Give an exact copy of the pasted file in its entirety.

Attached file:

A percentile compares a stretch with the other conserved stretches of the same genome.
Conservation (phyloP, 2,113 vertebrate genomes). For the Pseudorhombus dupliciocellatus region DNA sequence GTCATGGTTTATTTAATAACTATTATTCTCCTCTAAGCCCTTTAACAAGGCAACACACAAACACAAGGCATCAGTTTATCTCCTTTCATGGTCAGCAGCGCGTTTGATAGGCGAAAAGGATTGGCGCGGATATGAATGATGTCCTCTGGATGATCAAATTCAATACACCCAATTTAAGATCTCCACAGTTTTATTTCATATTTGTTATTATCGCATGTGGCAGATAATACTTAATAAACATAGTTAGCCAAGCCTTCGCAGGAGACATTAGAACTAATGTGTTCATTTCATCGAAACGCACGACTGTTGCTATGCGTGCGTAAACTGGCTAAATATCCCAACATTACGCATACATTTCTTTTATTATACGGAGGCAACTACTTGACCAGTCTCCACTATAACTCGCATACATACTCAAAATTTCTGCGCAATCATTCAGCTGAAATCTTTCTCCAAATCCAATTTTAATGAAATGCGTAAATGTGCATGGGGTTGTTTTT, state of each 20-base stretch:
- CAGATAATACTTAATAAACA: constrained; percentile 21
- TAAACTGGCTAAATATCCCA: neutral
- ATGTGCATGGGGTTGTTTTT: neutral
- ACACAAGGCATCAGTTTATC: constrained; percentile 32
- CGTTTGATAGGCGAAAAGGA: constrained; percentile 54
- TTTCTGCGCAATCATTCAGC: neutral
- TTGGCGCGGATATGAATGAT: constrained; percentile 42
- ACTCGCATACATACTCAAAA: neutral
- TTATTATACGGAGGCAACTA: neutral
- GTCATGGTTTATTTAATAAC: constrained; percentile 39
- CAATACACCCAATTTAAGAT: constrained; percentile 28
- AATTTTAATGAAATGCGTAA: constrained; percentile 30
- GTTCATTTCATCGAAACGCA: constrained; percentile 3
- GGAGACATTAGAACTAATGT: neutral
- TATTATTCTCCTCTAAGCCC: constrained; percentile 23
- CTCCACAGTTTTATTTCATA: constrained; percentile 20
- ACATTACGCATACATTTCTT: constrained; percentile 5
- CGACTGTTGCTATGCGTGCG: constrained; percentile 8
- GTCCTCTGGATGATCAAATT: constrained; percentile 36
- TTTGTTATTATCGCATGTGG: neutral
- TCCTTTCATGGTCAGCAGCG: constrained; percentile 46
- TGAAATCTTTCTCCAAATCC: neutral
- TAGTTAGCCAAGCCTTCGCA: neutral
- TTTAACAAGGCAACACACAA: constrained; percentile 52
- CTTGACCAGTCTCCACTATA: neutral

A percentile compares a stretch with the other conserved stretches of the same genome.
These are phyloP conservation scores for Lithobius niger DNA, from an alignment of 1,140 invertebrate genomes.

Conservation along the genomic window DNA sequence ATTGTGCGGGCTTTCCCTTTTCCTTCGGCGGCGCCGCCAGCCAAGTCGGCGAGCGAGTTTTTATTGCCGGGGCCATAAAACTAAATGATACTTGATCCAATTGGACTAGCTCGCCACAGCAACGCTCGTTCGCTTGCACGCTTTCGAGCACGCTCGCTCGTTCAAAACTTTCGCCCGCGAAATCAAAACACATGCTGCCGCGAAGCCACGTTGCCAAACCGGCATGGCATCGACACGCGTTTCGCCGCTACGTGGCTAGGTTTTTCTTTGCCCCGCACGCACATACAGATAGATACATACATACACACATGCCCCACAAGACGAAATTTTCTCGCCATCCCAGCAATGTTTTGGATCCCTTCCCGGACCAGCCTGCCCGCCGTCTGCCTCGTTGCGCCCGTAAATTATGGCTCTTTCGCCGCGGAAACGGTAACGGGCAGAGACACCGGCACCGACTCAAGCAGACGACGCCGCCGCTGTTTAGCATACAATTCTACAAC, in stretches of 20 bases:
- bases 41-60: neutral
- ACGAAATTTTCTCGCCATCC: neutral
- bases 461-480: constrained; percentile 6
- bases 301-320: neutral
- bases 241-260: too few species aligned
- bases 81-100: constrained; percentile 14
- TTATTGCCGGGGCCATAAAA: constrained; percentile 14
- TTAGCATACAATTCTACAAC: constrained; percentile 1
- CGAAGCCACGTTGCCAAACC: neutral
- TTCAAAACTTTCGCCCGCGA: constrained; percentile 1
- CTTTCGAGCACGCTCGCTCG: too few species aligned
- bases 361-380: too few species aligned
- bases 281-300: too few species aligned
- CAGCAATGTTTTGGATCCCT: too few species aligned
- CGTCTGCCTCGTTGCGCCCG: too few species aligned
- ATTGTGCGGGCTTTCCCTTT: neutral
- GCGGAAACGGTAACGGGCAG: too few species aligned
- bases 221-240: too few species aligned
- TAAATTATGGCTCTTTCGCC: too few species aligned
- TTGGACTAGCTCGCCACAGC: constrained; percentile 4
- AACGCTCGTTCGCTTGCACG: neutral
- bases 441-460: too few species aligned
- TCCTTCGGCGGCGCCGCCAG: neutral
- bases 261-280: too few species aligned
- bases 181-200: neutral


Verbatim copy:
A percentile compares a stretch with the other conserved stretches of the same genome.
Conservation (phyloP, 2,113 vertebrate genomes). For the Pseudorhombus dupliciocellatus region DNA sequence GTCATGGTTTATTTAATAACTATTATTCTCCTCTAAGCCCTTTAACAAGGCAACACACAAACACAAGGCATCAGTTTATCTCCTTTCATGGTCAGCAGCGCGTTTGATAGGCGAAAAGGATTGGCGCGGATATGAATGATGTCCTCTGGATGATCAAATTCAATACACCCAATTTAAGATCTCCACAGTTTTATTTCATATTTGTTATTATCGCATGTGGCAGATAATACTTAATAAACATAGTTAGCCAAGCCTTCGCAGGAGACATTAGAACTAATGTGTTCATTTCATCGAAACGCACGACTGTTGCTATGCGTGCGTAAACTGGCTAAATATCCCAACATTACGCATACATTTCTTTTATTATACGGAGGCAACTACTTGACCAGTCTCCACTATAACTCGCATACATACTCAAAATTTCTGCGCAATCATTCAGCTGAAATCTTTCTCCAAATCCAATTTTAATGAAATGCGTAAATGTGCATGGGGTTGTTTTT, state of each 20-base stretch:
- CAGATAATACTTAATAAACA: constrained; percentile 21
- TAAACTGGCTAAATATCCCA: neutral
- ATGTGCATGGGGTTGTTTTT: neutral
- ACACAAGGCATCAGTTTATC: constrained; percentile 32
- CGTTTGATAGGCGAAAAGGA: constrained; percentile 54
- TTTCTGCGCAATCATTCAGC: neutral
- TTGGCGCGGATATGAATGAT: constrained; percentile 42
- ACTCGCATACATACTCAAAA: neutral
- TTATTATACGGAGGCAACTA: neutral
- GTCATGGTTTATTTAATAAC: constrained; percentile 39
- CAATACACCCAATTTAAGAT: constrained; percentile 28
- AATTTTAATGAAATGCGTAA: constrained; percentile 30
- GTTCATTTCATCGAAACGCA: constrained; percentile 3
- GGAGACATTAGAACTAATGT: neutral
- TATTATTCTCCTCTAAGCCC: constrained; percentile 23
- CTCCACAGTTTTATTTCATA: constrained; percentile 20
- ACATTACGCATACATTTCTT: constrained; percentile 5
- CGACTGTTGCTATGCGTGCG: constrained; percentile 8
- GTCCTCTGGATGATCAAATT: constrained; percentile 36
- TTTGTTATTATCGCATGTGG: neutral
- TCCTTTCATGGTCAGCAGCG: constrained; percentile 46
- TGAAATCTTTCTCCAAATCC: neutral
- TAGTTAGCCAAGCCTTCGCA: neutral
- TTTAACAAGGCAACACACAA: constrained; percentile 52
- CTTGACCAGTCTCCACTATA: neutral

A percentile compares a stretch with the other conserved stretches of the same genome.
These are phyloP conservation scores for Lithobius niger DNA, from an alignment of 1,140 invertebrate genomes.

Conservation along the genomic window DNA sequence ATTGTGCGGGCTTTCCCTTTTCCTTCGGCGGCGCCGCCAGCCAAGTCGGCGAGCGAGTTTTTATTGCCGGGGCCATAAAACTAAATGATACTTGATCCAATTGGACTAGCTCGCCACAGCAACGCTCGTTCGCTTGCACGCTTTCGAGCACGCTCGCTCGTTCAAAACTTTCGCCCGCGAAATCAAAACACATGCTGCCGCGAAGCCACGTTGCCAAACCGGCATGGCATCGACACGCGTTTCGCCGCTACGTGGCTAGGTTTTTCTTTGCCCCGCACGCACATACAGATAGATACATACATACACACATGCCCCACAAGACGAAATTTTCTCGCCATCCCAGCAATGTTTTGGATCCCTTCCCGGACCAGCCTGCCCGCCGTCTGCCTCGTTGCGCCCGTAAATTATGGCTCTTTCGCCGCGGAAACGGTAACGGGCAGAGACACCGGCACCGACTCAAGCAGACGACGCCGCCGCTGTTTAGCATACAATTCTACAAC, in stretches of 20 bases:
- bases 41-60: neutral
- ACGAAATTTTCTCGCCATCC: neutral
- bases 461-480: constrained; percentile 6
- bases 301-320: neutral
- bases 241-260: too few species aligned
- bases 81-100: constrained; percentile 14
- TTATTGCCGGGGCCATAAAA: constrained; percentile 14
- TTAGCATACAATTCTACAAC: constrained; percentile 1
- CGAAGCCACGTTGCCAAACC: neutral
- TTCAAAACTTTCGCCCGCGA: constrained; percentile 1
- CTTTCGAGCACGCTCGCTCG: too few species aligned
- bases 361-380: too few species aligned
- bases 281-300: too few species aligned
- CAGCAATGTTTTGGATCCCT: too few species aligned
- CGTCTGCCTCGTTGCGCCCG: too few species aligned
- ATTGTGCGGGCTTTCCCTTT: neutral
- GCGGAAACGGTAACGGGCAG: too few species aligned
- bases 221-240: too few species aligned
- TAAATTATGGCTCTTTCGCC: too few species aligned
- TTGGACTAGCTCGCCACAGC: constrained; percentile 4
- AACGCTCGTTCGCTTGCACG: neutral
- bases 441-460: too few species aligned
- TCCTTCGGCGGCGCCGCCAG: neutral
- bases 261-280: too few species aligned
- bases 181-200: neutral